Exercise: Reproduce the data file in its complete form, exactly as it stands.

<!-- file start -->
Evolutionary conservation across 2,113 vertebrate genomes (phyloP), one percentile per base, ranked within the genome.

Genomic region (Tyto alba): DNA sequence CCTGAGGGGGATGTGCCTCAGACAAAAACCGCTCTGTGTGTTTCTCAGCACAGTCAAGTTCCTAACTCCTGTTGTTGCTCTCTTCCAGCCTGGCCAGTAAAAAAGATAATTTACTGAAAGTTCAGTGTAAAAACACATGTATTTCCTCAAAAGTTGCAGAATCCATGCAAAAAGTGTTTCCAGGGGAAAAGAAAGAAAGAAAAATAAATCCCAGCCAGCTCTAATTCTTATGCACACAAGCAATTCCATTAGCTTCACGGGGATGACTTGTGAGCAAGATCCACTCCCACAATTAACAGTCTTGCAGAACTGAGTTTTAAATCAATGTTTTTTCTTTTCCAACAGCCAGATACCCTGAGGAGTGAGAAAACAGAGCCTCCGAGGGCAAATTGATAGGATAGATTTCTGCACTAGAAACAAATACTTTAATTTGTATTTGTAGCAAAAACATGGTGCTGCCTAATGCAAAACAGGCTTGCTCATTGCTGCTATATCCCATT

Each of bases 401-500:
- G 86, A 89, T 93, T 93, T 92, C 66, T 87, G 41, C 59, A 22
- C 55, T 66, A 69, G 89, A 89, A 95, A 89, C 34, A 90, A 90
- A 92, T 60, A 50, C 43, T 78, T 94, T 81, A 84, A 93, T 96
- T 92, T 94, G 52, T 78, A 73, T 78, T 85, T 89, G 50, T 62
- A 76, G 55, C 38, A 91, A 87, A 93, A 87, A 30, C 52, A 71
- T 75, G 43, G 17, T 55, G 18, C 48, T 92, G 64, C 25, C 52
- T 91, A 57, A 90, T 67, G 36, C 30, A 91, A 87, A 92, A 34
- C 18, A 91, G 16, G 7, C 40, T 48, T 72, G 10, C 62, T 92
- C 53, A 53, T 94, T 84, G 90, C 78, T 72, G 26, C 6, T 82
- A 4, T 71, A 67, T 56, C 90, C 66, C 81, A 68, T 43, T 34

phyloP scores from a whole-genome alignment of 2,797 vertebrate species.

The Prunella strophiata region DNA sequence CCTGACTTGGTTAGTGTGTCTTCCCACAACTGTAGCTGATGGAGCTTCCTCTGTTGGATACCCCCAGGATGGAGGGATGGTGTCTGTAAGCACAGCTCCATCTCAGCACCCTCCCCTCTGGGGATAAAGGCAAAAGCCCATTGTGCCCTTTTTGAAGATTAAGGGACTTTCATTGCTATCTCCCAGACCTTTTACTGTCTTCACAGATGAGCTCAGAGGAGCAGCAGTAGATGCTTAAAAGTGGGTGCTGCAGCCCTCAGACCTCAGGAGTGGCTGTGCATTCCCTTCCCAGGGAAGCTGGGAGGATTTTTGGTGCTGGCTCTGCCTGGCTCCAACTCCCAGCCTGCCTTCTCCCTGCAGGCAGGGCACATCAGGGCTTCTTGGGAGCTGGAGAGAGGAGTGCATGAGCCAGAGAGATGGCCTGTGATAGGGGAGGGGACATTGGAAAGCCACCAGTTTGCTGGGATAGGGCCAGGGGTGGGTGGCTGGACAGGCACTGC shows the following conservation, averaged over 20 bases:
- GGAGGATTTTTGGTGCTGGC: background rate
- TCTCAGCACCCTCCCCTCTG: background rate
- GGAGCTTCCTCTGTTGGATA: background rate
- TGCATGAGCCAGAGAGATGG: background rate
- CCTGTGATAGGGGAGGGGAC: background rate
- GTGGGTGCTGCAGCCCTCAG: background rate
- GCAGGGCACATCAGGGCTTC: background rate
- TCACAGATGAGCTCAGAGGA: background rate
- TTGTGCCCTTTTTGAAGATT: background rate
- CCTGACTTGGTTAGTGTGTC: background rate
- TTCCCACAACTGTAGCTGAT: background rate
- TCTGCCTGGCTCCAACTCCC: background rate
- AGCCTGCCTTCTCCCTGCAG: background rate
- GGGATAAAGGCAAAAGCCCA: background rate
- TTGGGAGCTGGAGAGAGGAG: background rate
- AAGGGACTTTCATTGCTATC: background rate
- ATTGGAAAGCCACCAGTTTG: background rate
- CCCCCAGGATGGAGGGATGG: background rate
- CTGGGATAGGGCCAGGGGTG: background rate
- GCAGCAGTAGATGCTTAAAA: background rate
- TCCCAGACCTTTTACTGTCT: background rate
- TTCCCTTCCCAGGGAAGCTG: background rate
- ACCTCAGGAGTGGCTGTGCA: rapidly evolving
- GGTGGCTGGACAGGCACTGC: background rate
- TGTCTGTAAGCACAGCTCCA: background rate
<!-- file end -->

Evolutionary conservation across 2,113 vertebrate genomes (phyloP), one percentile per base, ranked within the genome.

Genomic region (Tyto alba): DNA sequence CCTGAGGGGGATGTGCCTCAGACAAAAACCGCTCTGTGTGTTTCTCAGCACAGTCAAGTTCCTAACTCCTGTTGTTGCTCTCTTCCAGCCTGGCCAGTAAAAAAGATAATTTACTGAAAGTTCAGTGTAAAAACACATGTATTTCCTCAAAAGTTGCAGAATCCATGCAAAAAGTGTTTCCAGGGGAAAAGAAAGAAAGAAAAATAAATCCCAGCCAGCTCTAATTCTTATGCACACAAGCAATTCCATTAGCTTCACGGGGATGACTTGTGAGCAAGATCCACTCCCACAATTAACAGTCTTGCAGAACTGAGTTTTAAATCAATGTTTTTTCTTTTCCAACAGCCAGATACCCTGAGGAGTGAGAAAACAGAGCCTCCGAGGGCAAATTGATAGGATAGATTTCTGCACTAGAAACAAATACTTTAATTTGTATTTGTAGCAAAAACATGGTGCTGCCTAATGCAAAACAGGCTTGCTCATTGCTGCTATATCCCATT

Each of bases 401-500:
- G 86, A 89, T 93, T 93, T 92, C 66, T 87, G 41, C 59, A 22
- C 55, T 66, A 69, G 89, A 89, A 95, A 89, C 34, A 90, A 90
- A 92, T 60, A 50, C 43, T 78, T 94, T 81, A 84, A 93, T 96
- T 92, T 94, G 52, T 78, A 73, T 78, T 85, T 89, G 50, T 62
- A 76, G 55, C 38, A 91, A 87, A 93, A 87, A 30, C 52, A 71
- T 75, G 43, G 17, T 55, G 18, C 48, T 92, G 64, C 25, C 52
- T 91, A 57, A 90, T 67, G 36, C 30, A 91, A 87, A 92, A 34
- C 18, A 91, G 16, G 7, C 40, T 48, T 72, G 10, C 62, T 92
- C 53, A 53, T 94, T 84, G 90, C 78, T 72, G 26, C 6, T 82
- A 4, T 71, A 67, T 56, C 90, C 66, C 81, A 68, T 43, T 34

phyloP scores from a whole-genome alignment of 2,797 vertebrate species.

The Prunella strophiata region DNA sequence CCTGACTTGGTTAGTGTGTCTTCCCACAACTGTAGCTGATGGAGCTTCCTCTGTTGGATACCCCCAGGATGGAGGGATGGTGTCTGTAAGCACAGCTCCATCTCAGCACCCTCCCCTCTGGGGATAAAGGCAAAAGCCCATTGTGCCCTTTTTGAAGATTAAGGGACTTTCATTGCTATCTCCCAGACCTTTTACTGTCTTCACAGATGAGCTCAGAGGAGCAGCAGTAGATGCTTAAAAGTGGGTGCTGCAGCCCTCAGACCTCAGGAGTGGCTGTGCATTCCCTTCCCAGGGAAGCTGGGAGGATTTTTGGTGCTGGCTCTGCCTGGCTCCAACTCCCAGCCTGCCTTCTCCCTGCAGGCAGGGCACATCAGGGCTTCTTGGGAGCTGGAGAGAGGAGTGCATGAGCCAGAGAGATGGCCTGTGATAGGGGAGGGGACATTGGAAAGCCACCAGTTTGCTGGGATAGGGCCAGGGGTGGGTGGCTGGACAGGCACTGC shows the following conservation, averaged over 20 bases:
- GGAGGATTTTTGGTGCTGGC: background rate
- TCTCAGCACCCTCCCCTCTG: background rate
- GGAGCTTCCTCTGTTGGATA: background rate
- TGCATGAGCCAGAGAGATGG: background rate
- CCTGTGATAGGGGAGGGGAC: background rate
- GTGGGTGCTGCAGCCCTCAG: background rate
- GCAGGGCACATCAGGGCTTC: background rate
- TCACAGATGAGCTCAGAGGA: background rate
- TTGTGCCCTTTTTGAAGATT: background rate
- CCTGACTTGGTTAGTGTGTC: background rate
- TTCCCACAACTGTAGCTGAT: background rate
- TCTGCCTGGCTCCAACTCCC: background rate
- AGCCTGCCTTCTCCCTGCAG: background rate
- GGGATAAAGGCAAAAGCCCA: background rate
- TTGGGAGCTGGAGAGAGGAG: background rate
- AAGGGACTTTCATTGCTATC: background rate
- ATTGGAAAGCCACCAGTTTG: background rate
- CCCCCAGGATGGAGGGATGG: background rate
- CTGGGATAGGGCCAGGGGTG: background rate
- GCAGCAGTAGATGCTTAAAA: background rate
- TCCCAGACCTTTTACTGTCT: background rate
- TTCCCTTCCCAGGGAAGCTG: background rate
- ACCTCAGGAGTGGCTGTGCA: rapidly evolving
- GGTGGCTGGACAGGCACTGC: background rate
- TGTCTGTAAGCACAGCTCCA: background rate